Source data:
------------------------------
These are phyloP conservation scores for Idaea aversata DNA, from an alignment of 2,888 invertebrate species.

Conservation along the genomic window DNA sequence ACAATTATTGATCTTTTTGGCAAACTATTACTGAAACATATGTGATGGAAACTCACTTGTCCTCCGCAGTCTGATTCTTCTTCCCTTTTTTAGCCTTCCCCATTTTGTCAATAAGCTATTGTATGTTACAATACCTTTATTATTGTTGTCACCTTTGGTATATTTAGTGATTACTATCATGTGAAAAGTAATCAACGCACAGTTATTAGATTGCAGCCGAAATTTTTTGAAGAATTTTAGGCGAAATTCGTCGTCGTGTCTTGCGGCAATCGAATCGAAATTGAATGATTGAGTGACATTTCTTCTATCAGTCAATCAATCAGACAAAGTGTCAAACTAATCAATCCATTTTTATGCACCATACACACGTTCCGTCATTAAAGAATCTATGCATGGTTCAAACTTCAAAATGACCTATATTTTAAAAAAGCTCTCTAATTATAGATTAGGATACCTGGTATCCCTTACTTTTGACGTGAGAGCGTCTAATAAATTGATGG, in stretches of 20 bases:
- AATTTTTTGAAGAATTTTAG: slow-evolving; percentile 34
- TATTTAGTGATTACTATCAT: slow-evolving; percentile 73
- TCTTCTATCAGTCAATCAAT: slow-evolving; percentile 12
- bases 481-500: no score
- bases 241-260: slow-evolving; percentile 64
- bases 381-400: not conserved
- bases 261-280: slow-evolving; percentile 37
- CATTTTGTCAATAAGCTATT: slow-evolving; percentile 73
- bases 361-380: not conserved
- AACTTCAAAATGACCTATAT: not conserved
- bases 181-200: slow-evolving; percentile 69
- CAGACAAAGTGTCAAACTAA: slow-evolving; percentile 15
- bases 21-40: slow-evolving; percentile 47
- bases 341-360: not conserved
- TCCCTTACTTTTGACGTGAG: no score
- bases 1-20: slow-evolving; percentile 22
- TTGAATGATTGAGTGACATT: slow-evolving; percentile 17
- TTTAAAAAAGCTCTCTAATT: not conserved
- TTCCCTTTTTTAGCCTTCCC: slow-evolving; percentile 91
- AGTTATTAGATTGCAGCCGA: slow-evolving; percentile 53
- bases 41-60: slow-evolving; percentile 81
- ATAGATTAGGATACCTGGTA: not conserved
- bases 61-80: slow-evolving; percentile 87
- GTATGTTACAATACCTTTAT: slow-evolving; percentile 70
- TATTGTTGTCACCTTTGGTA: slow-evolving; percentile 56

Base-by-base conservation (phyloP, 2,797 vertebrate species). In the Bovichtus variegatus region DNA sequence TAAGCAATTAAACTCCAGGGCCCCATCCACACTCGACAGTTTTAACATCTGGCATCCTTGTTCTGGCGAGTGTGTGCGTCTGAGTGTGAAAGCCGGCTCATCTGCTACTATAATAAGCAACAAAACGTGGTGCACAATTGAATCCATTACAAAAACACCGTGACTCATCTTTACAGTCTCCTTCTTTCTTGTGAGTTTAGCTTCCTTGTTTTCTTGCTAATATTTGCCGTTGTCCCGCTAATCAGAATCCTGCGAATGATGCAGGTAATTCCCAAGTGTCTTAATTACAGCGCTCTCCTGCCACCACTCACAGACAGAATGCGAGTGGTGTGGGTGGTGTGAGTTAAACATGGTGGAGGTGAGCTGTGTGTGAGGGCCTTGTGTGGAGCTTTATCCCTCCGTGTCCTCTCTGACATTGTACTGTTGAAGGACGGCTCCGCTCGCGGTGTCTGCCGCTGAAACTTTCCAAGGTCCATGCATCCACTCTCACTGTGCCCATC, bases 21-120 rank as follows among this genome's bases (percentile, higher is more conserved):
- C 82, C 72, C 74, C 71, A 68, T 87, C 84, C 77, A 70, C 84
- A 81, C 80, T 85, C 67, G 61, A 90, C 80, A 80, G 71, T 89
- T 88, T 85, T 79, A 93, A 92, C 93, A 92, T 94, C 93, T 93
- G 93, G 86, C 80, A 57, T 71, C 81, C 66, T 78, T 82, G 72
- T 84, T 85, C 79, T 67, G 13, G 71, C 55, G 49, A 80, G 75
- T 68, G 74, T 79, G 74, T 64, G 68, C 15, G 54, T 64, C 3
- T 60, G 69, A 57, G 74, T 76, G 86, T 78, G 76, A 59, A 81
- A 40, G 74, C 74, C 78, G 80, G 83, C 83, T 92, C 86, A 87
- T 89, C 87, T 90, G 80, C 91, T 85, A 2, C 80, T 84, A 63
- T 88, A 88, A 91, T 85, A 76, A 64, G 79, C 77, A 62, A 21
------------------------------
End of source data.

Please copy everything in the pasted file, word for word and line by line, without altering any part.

These are phyloP conservation scores for Idaea aversata DNA, from an alignment of 2,888 invertebrate species.

Conservation along the genomic window DNA sequence ACAATTATTGATCTTTTTGGCAAACTATTACTGAAACATATGTGATGGAAACTCACTTGTCCTCCGCAGTCTGATTCTTCTTCCCTTTTTTAGCCTTCCCCATTTTGTCAATAAGCTATTGTATGTTACAATACCTTTATTATTGTTGTCACCTTTGGTATATTTAGTGATTACTATCATGTGAAAAGTAATCAACGCACAGTTATTAGATTGCAGCCGAAATTTTTTGAAGAATTTTAGGCGAAATTCGTCGTCGTGTCTTGCGGCAATCGAATCGAAATTGAATGATTGAGTGACATTTCTTCTATCAGTCAATCAATCAGACAAAGTGTCAAACTAATCAATCCATTTTTATGCACCATACACACGTTCCGTCATTAAAGAATCTATGCATGGTTCAAACTTCAAAATGACCTATATTTTAAAAAAGCTCTCTAATTATAGATTAGGATACCTGGTATCCCTTACTTTTGACGTGAGAGCGTCTAATAAATTGATGG, in stretches of 20 bases:
- AATTTTTTGAAGAATTTTAG: slow-evolving; percentile 34
- TATTTAGTGATTACTATCAT: slow-evolving; percentile 73
- TCTTCTATCAGTCAATCAAT: slow-evolving; percentile 12
- bases 481-500: no score
- bases 241-260: slow-evolving; percentile 64
- bases 381-400: not conserved
- bases 261-280: slow-evolving; percentile 37
- CATTTTGTCAATAAGCTATT: slow-evolving; percentile 73
- bases 361-380: not conserved
- AACTTCAAAATGACCTATAT: not conserved
- bases 181-200: slow-evolving; percentile 69
- CAGACAAAGTGTCAAACTAA: slow-evolving; percentile 15
- bases 21-40: slow-evolving; percentile 47
- bases 341-360: not conserved
- TCCCTTACTTTTGACGTGAG: no score
- bases 1-20: slow-evolving; percentile 22
- TTGAATGATTGAGTGACATT: slow-evolving; percentile 17
- TTTAAAAAAGCTCTCTAATT: not conserved
- TTCCCTTTTTTAGCCTTCCC: slow-evolving; percentile 91
- AGTTATTAGATTGCAGCCGA: slow-evolving; percentile 53
- bases 41-60: slow-evolving; percentile 81
- ATAGATTAGGATACCTGGTA: not conserved
- bases 61-80: slow-evolving; percentile 87
- GTATGTTACAATACCTTTAT: slow-evolving; percentile 70
- TATTGTTGTCACCTTTGGTA: slow-evolving; percentile 56

Base-by-base conservation (phyloP, 2,797 vertebrate species). In the Bovichtus variegatus region DNA sequence TAAGCAATTAAACTCCAGGGCCCCATCCACACTCGACAGTTTTAACATCTGGCATCCTTGTTCTGGCGAGTGTGTGCGTCTGAGTGTGAAAGCCGGCTCATCTGCTACTATAATAAGCAACAAAACGTGGTGCACAATTGAATCCATTACAAAAACACCGTGACTCATCTTTACAGTCTCCTTCTTTCTTGTGAGTTTAGCTTCCTTGTTTTCTTGCTAATATTTGCCGTTGTCCCGCTAATCAGAATCCTGCGAATGATGCAGGTAATTCCCAAGTGTCTTAATTACAGCGCTCTCCTGCCACCACTCACAGACAGAATGCGAGTGGTGTGGGTGGTGTGAGTTAAACATGGTGGAGGTGAGCTGTGTGTGAGGGCCTTGTGTGGAGCTTTATCCCTCCGTGTCCTCTCTGACATTGTACTGTTGAAGGACGGCTCCGCTCGCGGTGTCTGCCGCTGAAACTTTCCAAGGTCCATGCATCCACTCTCACTGTGCCCATC, bases 21-120 rank as follows among this genome's bases (percentile, higher is more conserved):
- C 82, C 72, C 74, C 71, A 68, T 87, C 84, C 77, A 70, C 84
- A 81, C 80, T 85, C 67, G 61, A 90, C 80, A 80, G 71, T 89
- T 88, T 85, T 79, A 93, A 92, C 93, A 92, T 94, C 93, T 93
- G 93, G 86, C 80, A 57, T 71, C 81, C 66, T 78, T 82, G 72
- T 84, T 85, C 79, T 67, G 13, G 71, C 55, G 49, A 80, G 75
- T 68, G 74, T 79, G 74, T 64, G 68, C 15, G 54, T 64, C 3
- T 60, G 69, A 57, G 74, T 76, G 86, T 78, G 76, A 59, A 81
- A 40, G 74, C 74, C 78, G 80, G 83, C 83, T 92, C 86, A 87
- T 89, C 87, T 90, G 80, C 91, T 85, A 2, C 80, T 84, A 63
- T 88, A 88, A 91, T 85, A 76, A 64, G 79, C 77, A 62, A 21